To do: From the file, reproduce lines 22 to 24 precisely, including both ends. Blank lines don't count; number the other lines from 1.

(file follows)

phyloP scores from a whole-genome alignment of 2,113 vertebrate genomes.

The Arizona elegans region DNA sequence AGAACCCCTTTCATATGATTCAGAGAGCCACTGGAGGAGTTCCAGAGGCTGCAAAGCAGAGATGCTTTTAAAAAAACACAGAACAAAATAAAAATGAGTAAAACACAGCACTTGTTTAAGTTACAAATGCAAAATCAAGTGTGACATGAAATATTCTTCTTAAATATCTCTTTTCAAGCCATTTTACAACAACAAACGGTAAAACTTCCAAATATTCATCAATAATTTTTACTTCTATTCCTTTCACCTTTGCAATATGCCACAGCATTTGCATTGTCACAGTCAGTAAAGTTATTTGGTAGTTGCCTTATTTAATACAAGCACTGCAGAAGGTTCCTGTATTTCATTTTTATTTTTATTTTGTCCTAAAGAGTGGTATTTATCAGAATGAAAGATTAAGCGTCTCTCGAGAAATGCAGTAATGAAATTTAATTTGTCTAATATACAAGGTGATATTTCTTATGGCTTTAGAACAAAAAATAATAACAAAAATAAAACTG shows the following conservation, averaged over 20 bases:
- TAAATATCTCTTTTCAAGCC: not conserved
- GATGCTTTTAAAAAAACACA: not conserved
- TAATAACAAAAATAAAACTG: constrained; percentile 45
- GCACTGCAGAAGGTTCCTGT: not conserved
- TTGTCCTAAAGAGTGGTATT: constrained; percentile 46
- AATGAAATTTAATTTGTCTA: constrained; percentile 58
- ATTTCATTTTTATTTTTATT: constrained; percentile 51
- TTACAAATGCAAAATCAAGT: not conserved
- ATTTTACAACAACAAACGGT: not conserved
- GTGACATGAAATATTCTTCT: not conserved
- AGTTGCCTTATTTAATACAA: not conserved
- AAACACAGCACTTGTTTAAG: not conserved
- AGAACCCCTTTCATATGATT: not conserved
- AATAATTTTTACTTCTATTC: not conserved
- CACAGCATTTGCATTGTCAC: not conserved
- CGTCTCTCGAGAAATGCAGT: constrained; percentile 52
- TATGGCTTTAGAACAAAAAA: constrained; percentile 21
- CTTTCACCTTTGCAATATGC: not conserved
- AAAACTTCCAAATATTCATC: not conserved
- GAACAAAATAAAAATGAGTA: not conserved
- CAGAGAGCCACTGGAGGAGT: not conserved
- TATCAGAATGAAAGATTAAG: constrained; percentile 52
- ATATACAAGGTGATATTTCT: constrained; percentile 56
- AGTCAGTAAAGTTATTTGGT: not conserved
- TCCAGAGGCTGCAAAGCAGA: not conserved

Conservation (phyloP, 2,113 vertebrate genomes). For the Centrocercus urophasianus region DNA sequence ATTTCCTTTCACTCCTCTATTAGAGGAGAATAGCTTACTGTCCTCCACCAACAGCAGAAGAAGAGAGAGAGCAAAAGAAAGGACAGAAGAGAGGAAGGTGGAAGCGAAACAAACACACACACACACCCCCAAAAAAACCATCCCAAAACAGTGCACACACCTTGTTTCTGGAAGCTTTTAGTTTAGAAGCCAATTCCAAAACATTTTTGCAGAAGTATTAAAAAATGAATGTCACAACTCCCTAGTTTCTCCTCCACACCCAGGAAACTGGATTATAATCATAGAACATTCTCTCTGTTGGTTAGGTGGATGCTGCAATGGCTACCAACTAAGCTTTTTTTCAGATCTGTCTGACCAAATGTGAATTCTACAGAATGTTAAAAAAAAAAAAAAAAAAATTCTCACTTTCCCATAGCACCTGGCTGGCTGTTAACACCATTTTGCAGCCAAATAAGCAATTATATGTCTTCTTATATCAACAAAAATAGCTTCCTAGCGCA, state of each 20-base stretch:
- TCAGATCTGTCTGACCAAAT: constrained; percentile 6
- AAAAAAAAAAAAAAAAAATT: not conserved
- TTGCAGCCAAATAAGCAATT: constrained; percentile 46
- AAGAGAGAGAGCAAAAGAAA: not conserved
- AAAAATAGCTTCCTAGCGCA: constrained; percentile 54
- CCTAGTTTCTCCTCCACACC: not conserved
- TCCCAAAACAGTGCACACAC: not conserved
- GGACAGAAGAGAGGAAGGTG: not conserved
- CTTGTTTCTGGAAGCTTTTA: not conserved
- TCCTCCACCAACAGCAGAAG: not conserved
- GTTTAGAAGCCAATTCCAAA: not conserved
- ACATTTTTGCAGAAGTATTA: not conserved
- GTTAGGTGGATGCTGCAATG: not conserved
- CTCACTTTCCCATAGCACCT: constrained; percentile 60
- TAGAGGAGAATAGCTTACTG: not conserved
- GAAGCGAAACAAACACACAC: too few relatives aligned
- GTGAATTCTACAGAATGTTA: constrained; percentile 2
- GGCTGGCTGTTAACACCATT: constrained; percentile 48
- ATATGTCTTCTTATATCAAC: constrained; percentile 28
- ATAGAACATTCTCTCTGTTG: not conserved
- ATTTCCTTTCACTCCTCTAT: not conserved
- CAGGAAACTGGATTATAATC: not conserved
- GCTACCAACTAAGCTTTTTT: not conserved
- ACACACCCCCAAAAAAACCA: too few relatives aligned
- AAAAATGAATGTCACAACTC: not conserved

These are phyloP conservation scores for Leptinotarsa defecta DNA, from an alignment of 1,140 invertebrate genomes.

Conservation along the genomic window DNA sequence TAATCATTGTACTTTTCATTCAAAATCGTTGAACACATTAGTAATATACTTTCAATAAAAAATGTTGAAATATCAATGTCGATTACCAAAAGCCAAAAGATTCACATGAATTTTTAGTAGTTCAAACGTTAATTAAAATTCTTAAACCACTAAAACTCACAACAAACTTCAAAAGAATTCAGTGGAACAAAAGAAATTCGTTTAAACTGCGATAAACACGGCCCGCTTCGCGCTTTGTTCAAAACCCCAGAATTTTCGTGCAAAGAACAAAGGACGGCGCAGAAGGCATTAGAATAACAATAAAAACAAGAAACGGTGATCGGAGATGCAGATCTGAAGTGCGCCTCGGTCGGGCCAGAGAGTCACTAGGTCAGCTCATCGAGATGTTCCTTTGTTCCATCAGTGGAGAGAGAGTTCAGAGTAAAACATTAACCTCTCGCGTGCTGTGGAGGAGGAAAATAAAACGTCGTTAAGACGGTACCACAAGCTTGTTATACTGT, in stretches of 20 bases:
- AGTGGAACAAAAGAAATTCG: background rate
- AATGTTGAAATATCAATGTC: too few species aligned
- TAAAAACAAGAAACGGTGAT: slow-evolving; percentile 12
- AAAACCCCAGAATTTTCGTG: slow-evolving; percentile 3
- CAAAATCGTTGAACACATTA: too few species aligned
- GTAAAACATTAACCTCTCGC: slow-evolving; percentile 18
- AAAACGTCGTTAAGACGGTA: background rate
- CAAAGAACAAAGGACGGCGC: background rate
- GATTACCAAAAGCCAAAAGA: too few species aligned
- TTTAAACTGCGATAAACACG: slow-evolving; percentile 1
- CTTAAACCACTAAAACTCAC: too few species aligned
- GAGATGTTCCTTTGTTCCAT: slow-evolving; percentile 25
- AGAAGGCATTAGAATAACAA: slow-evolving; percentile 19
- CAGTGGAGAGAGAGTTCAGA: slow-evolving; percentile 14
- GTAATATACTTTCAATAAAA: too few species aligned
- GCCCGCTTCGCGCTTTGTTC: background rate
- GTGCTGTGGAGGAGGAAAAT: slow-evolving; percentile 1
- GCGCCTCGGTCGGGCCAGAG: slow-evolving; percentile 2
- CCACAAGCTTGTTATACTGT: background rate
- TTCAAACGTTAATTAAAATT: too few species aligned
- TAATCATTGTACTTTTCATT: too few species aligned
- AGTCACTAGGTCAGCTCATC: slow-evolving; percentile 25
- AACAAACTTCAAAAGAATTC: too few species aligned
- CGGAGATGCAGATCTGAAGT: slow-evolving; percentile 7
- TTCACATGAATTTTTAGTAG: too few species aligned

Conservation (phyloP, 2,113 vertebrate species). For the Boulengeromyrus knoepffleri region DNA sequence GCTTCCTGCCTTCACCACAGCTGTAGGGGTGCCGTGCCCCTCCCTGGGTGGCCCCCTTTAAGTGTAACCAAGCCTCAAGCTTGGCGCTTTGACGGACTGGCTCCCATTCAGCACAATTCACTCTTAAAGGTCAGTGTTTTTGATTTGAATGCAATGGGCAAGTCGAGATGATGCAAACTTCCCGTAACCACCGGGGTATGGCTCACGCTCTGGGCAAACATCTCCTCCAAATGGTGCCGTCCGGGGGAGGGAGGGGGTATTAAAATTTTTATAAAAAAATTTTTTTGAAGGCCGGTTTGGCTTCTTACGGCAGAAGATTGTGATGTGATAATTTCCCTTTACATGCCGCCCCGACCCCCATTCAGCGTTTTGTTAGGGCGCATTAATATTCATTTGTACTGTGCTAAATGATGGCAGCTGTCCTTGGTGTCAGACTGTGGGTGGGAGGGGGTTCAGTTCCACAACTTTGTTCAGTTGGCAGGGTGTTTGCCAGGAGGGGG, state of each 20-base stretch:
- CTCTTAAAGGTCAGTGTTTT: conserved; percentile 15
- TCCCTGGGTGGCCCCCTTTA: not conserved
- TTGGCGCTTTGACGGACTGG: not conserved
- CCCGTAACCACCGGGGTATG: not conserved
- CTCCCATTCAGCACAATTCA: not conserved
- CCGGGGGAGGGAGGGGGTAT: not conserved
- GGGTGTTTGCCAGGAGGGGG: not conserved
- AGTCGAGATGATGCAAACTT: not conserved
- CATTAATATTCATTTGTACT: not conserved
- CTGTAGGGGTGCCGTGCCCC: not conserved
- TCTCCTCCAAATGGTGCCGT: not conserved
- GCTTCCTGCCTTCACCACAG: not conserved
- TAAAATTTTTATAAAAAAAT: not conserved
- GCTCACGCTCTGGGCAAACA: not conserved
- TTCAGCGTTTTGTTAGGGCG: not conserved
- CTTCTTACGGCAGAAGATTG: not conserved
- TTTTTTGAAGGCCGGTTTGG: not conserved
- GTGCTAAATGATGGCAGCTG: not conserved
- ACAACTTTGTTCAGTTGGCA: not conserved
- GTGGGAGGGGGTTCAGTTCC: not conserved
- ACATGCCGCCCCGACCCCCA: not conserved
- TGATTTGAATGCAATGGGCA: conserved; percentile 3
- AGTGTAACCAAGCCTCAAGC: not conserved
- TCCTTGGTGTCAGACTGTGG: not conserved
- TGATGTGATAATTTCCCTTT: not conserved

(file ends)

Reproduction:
- GAACAAAATAAAAATGAGTA: not conserved
- CAGAGAGCCACTGGAGGAGT: not conserved
- TATCAGAATGAAAGATTAAG: constrained; percentile 52